I rarely read online reviews of things because it seems strange to be swayed by the opinions of anonymous people whom I did not know in the least and who might have their own agendas or even a vested interest in the product. If I do read a review, it is to see if there are some potential problems that I should look into before purchasing the product.
It turns out that my skepticism was not entirely unwarranted. This article says that there quite a few shenanigans being pulled in the online review world, especially when it comes to books, with people offering reviews for sale. One person was even raking in $28,000 a month for posting favorable online reviews for his clients.
Consumer reviews are powerful because, unlike old-style advertising and marketing, they offer the illusion of truth. They purport to be testimonials of real people, even though some are bought and sold just like everything else on the commercial Internet.
[Bing Liu, a data-mining expert at the University of Illinois, Chicago, whose 2008 research showed that 60 percent of the millions of product reviews on Amazon are five stars and an additional 20 percent are four stars] estimates that about one-third of all consumer reviews on the Internet are fake. Yet it is all but impossible to tell when reviews were written by the marketers or retailers (or by the authors themselves under pseudonyms), by customers (who might get a deal from a merchant for giving a good score) or by a hired third-party service.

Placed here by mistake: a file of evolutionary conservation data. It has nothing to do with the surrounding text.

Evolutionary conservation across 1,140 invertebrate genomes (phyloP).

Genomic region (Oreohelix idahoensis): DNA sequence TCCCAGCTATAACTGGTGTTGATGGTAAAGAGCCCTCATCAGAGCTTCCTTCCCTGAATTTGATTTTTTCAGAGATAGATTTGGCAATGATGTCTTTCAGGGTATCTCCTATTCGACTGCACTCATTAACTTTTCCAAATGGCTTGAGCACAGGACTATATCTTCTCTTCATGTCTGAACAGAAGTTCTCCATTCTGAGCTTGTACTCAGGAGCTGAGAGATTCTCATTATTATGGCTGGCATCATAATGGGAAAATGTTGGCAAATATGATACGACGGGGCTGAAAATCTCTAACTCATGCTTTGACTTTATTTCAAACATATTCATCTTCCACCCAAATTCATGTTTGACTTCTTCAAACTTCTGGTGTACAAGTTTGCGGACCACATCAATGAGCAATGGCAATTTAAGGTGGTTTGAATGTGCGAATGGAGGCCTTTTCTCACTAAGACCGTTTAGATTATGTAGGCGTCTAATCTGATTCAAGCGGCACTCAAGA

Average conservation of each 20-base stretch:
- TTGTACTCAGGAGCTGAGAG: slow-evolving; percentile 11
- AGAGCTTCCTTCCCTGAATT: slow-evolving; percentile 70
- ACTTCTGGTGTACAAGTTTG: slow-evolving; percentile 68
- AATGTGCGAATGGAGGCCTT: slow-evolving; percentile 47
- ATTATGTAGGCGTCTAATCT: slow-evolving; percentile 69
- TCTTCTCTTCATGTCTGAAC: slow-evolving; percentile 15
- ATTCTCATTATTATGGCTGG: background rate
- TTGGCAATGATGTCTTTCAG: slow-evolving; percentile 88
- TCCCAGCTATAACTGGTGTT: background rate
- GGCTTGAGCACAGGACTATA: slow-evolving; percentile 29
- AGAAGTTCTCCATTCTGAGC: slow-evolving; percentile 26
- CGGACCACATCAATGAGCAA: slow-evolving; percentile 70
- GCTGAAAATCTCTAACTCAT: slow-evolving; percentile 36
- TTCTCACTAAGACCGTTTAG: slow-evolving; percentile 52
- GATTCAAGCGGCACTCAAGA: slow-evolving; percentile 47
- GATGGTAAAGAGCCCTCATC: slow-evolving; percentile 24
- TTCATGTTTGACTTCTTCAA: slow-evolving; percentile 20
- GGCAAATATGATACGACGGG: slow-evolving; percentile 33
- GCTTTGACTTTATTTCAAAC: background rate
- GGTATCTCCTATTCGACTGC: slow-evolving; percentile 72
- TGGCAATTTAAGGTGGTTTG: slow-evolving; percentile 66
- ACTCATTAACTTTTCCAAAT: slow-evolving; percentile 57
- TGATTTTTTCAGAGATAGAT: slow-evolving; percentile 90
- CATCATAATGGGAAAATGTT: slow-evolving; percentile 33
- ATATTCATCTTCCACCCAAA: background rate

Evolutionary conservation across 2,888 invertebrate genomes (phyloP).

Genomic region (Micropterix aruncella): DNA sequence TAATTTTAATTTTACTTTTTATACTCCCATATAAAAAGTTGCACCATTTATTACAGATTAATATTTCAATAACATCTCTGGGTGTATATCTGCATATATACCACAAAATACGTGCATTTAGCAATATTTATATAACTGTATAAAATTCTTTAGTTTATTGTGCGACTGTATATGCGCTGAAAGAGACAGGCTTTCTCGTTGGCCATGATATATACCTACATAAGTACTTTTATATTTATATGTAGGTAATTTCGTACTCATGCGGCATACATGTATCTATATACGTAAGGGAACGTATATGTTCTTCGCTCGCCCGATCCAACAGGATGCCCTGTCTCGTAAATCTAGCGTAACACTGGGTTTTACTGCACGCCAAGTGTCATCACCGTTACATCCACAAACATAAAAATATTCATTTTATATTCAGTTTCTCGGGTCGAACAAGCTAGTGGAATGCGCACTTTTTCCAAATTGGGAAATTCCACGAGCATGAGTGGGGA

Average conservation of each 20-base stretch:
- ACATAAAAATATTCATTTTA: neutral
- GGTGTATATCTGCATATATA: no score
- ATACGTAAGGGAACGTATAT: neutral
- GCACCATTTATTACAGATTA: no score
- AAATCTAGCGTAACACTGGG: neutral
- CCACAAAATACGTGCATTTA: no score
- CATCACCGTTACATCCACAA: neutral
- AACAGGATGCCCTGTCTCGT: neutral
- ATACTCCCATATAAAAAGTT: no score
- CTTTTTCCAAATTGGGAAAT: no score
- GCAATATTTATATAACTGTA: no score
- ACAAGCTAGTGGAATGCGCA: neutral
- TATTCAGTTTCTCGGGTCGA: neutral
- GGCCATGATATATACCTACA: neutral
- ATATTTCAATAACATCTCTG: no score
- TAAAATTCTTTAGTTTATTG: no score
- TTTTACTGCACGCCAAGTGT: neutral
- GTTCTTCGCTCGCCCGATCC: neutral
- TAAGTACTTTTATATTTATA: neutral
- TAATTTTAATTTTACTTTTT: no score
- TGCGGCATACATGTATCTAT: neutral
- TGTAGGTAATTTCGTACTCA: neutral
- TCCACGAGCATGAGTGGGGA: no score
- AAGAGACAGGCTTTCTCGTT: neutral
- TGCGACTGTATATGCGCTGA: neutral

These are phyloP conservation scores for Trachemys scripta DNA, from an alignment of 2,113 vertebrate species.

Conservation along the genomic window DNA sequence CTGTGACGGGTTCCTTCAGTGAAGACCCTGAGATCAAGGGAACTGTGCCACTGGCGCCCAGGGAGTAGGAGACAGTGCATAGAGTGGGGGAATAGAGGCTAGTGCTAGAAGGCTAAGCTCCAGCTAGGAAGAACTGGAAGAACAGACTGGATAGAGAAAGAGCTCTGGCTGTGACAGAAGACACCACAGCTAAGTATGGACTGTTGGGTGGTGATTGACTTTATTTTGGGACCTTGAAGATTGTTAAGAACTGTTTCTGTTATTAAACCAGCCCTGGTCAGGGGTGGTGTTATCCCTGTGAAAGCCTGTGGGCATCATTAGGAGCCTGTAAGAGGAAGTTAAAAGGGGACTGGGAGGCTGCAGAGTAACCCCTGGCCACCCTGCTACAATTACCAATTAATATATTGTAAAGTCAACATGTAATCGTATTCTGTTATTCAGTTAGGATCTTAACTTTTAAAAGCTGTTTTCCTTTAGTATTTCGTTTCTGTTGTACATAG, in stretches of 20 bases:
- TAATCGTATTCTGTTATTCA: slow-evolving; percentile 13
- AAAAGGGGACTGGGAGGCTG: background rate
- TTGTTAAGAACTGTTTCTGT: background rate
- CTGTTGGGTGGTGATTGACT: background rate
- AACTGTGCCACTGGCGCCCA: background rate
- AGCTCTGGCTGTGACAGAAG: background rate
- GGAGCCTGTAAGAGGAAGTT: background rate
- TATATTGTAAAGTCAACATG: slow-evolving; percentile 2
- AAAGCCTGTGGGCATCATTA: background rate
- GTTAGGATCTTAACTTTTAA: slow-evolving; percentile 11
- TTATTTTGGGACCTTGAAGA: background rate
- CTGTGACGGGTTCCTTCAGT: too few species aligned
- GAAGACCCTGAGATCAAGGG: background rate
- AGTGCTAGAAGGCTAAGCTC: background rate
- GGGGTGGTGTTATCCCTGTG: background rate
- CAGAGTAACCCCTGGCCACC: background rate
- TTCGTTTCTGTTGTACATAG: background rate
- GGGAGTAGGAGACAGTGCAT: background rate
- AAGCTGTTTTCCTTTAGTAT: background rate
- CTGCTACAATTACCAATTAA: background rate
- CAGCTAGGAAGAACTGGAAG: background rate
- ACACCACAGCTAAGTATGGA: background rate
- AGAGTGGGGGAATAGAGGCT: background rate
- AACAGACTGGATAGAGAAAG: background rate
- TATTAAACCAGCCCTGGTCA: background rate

One of the most prolific of the reviewers for hire said that a lot of the books she got to review were trying to prove creationism. It should not surprise us that godly people working for Jesus are not above this kind of dishonesty. They think that anything goes when you are trying to save souls. It is just another example of the weakness of the creationist case.
Of course, my disparaging of online book reviews may be partly due to sour grapes on my part. Although my latest book God vs. Darwin: The War between Evolution and Creationism in the Classroom sold fairly well, it did not receive even a single online review, good or bad, on Amazon. Some people who had read my book told me that they liked it (of course that is what polite people would say to your face) but I felt embarrassed to ask them to write a review. I felt that for a review to be genuine, the thought to do so should come from them spontaneously, unprompted by me.
This is why I would make a lousy businessman.